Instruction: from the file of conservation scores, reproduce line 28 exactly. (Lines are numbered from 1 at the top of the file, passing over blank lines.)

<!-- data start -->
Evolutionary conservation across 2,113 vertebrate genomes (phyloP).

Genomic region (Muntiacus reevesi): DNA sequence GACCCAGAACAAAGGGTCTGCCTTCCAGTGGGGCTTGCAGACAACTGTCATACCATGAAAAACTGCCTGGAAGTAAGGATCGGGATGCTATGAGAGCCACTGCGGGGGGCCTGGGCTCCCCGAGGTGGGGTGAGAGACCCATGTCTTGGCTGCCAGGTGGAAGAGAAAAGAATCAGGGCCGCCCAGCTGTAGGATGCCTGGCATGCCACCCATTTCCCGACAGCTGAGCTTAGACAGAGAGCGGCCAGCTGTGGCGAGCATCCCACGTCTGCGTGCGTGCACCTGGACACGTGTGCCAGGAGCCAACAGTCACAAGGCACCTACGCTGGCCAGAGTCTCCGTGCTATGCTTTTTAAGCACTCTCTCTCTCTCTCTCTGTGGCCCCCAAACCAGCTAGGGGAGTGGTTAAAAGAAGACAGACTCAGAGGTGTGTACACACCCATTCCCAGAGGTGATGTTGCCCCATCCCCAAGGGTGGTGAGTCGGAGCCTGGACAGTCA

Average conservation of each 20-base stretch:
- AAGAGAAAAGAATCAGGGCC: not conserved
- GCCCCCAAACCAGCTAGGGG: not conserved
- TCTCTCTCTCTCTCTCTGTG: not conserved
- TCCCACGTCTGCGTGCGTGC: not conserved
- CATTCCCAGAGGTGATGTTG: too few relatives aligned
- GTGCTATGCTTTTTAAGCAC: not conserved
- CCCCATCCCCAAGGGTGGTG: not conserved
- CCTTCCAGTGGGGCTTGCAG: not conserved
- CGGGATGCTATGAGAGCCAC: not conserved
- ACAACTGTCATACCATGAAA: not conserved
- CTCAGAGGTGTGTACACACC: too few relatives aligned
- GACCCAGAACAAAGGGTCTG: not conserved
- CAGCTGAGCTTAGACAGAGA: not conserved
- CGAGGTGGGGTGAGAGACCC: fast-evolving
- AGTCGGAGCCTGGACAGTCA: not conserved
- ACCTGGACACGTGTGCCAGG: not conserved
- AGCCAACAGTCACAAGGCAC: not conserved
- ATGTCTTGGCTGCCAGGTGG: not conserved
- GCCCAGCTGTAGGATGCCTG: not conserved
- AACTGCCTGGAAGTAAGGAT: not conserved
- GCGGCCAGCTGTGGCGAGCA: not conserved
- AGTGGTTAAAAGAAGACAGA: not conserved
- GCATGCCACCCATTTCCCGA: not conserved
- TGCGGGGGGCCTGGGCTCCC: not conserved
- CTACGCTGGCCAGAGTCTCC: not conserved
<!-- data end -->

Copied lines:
- CTACGCTGGCCAGAGTCTCC: not conserved